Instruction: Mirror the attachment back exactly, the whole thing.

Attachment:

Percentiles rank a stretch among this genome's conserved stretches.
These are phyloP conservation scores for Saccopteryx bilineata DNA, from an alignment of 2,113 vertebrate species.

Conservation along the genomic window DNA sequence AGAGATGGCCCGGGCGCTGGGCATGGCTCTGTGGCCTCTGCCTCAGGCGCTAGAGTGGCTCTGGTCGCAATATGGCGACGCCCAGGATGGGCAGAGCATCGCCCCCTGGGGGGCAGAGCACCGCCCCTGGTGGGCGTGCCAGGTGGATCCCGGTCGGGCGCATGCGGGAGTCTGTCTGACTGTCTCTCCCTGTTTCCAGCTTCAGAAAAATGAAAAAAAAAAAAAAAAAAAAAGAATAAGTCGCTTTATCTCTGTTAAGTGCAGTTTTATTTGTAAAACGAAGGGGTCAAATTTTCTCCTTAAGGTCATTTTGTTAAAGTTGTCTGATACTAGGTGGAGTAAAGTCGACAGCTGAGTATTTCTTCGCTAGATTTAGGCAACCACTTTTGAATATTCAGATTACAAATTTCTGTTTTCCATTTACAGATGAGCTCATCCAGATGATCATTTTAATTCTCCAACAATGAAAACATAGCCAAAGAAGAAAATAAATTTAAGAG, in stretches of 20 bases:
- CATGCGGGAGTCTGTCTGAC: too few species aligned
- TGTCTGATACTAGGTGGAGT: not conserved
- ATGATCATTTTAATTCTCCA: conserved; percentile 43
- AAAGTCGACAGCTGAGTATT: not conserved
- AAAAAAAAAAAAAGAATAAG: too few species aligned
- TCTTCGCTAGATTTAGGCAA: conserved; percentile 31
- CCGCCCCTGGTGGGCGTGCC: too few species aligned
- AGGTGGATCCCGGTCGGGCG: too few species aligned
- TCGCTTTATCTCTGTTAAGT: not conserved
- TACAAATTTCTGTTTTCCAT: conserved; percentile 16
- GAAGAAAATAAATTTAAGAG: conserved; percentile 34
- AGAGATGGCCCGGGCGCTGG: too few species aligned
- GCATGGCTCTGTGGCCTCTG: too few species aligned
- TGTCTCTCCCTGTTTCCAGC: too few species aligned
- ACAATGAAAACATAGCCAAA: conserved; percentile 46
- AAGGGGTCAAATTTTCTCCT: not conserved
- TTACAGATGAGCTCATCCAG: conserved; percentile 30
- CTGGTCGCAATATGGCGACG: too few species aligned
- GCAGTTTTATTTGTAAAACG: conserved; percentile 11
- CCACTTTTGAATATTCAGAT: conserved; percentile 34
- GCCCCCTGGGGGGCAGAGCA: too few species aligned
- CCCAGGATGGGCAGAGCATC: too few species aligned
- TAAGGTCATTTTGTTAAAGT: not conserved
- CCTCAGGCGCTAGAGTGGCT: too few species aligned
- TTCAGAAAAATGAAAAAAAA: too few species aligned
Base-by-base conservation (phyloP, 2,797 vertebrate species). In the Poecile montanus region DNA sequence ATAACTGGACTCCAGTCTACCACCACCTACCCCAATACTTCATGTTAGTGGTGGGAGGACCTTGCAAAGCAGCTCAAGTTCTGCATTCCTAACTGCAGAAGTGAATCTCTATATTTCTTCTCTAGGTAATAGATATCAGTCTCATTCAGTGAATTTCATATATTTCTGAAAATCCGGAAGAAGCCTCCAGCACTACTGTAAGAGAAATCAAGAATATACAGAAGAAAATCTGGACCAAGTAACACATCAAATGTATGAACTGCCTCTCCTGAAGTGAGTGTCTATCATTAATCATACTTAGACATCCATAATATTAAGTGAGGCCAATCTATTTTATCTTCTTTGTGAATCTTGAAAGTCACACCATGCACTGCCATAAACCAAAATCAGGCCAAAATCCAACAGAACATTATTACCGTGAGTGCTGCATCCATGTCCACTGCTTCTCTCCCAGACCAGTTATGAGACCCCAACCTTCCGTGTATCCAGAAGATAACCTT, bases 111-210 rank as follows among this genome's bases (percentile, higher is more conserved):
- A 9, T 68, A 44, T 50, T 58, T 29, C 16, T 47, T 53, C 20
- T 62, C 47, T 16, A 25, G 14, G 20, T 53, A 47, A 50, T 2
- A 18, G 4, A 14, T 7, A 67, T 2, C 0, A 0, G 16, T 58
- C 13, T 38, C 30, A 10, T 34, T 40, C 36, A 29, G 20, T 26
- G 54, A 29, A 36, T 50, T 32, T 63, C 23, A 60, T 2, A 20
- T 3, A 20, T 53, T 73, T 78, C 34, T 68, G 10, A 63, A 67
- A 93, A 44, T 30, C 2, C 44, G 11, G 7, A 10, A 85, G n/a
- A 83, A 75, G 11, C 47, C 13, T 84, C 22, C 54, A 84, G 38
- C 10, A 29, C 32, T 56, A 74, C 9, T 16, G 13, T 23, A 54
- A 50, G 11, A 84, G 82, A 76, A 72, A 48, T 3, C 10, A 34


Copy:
Percentiles rank a stretch among this genome's conserved stretches.
These are phyloP conservation scores for Saccopteryx bilineata DNA, from an alignment of 2,113 vertebrate species.

Conservation along the genomic window DNA sequence AGAGATGGCCCGGGCGCTGGGCATGGCTCTGTGGCCTCTGCCTCAGGCGCTAGAGTGGCTCTGGTCGCAATATGGCGACGCCCAGGATGGGCAGAGCATCGCCCCCTGGGGGGCAGAGCACCGCCCCTGGTGGGCGTGCCAGGTGGATCCCGGTCGGGCGCATGCGGGAGTCTGTCTGACTGTCTCTCCCTGTTTCCAGCTTCAGAAAAATGAAAAAAAAAAAAAAAAAAAAAGAATAAGTCGCTTTATCTCTGTTAAGTGCAGTTTTATTTGTAAAACGAAGGGGTCAAATTTTCTCCTTAAGGTCATTTTGTTAAAGTTGTCTGATACTAGGTGGAGTAAAGTCGACAGCTGAGTATTTCTTCGCTAGATTTAGGCAACCACTTTTGAATATTCAGATTACAAATTTCTGTTTTCCATTTACAGATGAGCTCATCCAGATGATCATTTTAATTCTCCAACAATGAAAACATAGCCAAAGAAGAAAATAAATTTAAGAG, in stretches of 20 bases:
- CATGCGGGAGTCTGTCTGAC: too few species aligned
- TGTCTGATACTAGGTGGAGT: not conserved
- ATGATCATTTTAATTCTCCA: conserved; percentile 43
- AAAGTCGACAGCTGAGTATT: not conserved
- AAAAAAAAAAAAAGAATAAG: too few species aligned
- TCTTCGCTAGATTTAGGCAA: conserved; percentile 31
- CCGCCCCTGGTGGGCGTGCC: too few species aligned
- AGGTGGATCCCGGTCGGGCG: too few species aligned
- TCGCTTTATCTCTGTTAAGT: not conserved
- TACAAATTTCTGTTTTCCAT: conserved; percentile 16
- GAAGAAAATAAATTTAAGAG: conserved; percentile 34
- AGAGATGGCCCGGGCGCTGG: too few species aligned
- GCATGGCTCTGTGGCCTCTG: too few species aligned
- TGTCTCTCCCTGTTTCCAGC: too few species aligned
- ACAATGAAAACATAGCCAAA: conserved; percentile 46
- AAGGGGTCAAATTTTCTCCT: not conserved
- TTACAGATGAGCTCATCCAG: conserved; percentile 30
- CTGGTCGCAATATGGCGACG: too few species aligned
- GCAGTTTTATTTGTAAAACG: conserved; percentile 11
- CCACTTTTGAATATTCAGAT: conserved; percentile 34
- GCCCCCTGGGGGGCAGAGCA: too few species aligned
- CCCAGGATGGGCAGAGCATC: too few species aligned
- TAAGGTCATTTTGTTAAAGT: not conserved
- CCTCAGGCGCTAGAGTGGCT: too few species aligned
- TTCAGAAAAATGAAAAAAAA: too few species aligned
Base-by-base conservation (phyloP, 2,797 vertebrate species). In the Poecile montanus region DNA sequence ATAACTGGACTCCAGTCTACCACCACCTACCCCAATACTTCATGTTAGTGGTGGGAGGACCTTGCAAAGCAGCTCAAGTTCTGCATTCCTAACTGCAGAAGTGAATCTCTATATTTCTTCTCTAGGTAATAGATATCAGTCTCATTCAGTGAATTTCATATATTTCTGAAAATCCGGAAGAAGCCTCCAGCACTACTGTAAGAGAAATCAAGAATATACAGAAGAAAATCTGGACCAAGTAACACATCAAATGTATGAACTGCCTCTCCTGAAGTGAGTGTCTATCATTAATCATACTTAGACATCCATAATATTAAGTGAGGCCAATCTATTTTATCTTCTTTGTGAATCTTGAAAGTCACACCATGCACTGCCATAAACCAAAATCAGGCCAAAATCCAACAGAACATTATTACCGTGAGTGCTGCATCCATGTCCACTGCTTCTCTCCCAGACCAGTTATGAGACCCCAACCTTCCGTGTATCCAGAAGATAACCTT, bases 111-210 rank as follows among this genome's bases (percentile, higher is more conserved):
- A 9, T 68, A 44, T 50, T 58, T 29, C 16, T 47, T 53, C 20
- T 62, C 47, T 16, A 25, G 14, G 20, T 53, A 47, A 50, T 2
- A 18, G 4, A 14, T 7, A 67, T 2, C 0, A 0, G 16, T 58
- C 13, T 38, C 30, A 10, T 34, T 40, C 36, A 29, G 20, T 26
- G 54, A 29, A 36, T 50, T 32, T 63, C 23, A 60, T 2, A 20
- T 3, A 20, T 53, T 73, T 78, C 34, T 68, G 10, A 63, A 67
- A 93, A 44, T 30, C 2, C 44, G 11, G 7, A 10, A 85, G n/a
- A 83, A 75, G 11, C 47, C 13, T 84, C 22, C 54, A 84, G 38
- C 10, A 29, C 32, T 56, A 74, C 9, T 16, G 13, T 23, A 54
- A 50, G 11, A 84, G 82, A 76, A 72, A 48, T 3, C 10, A 34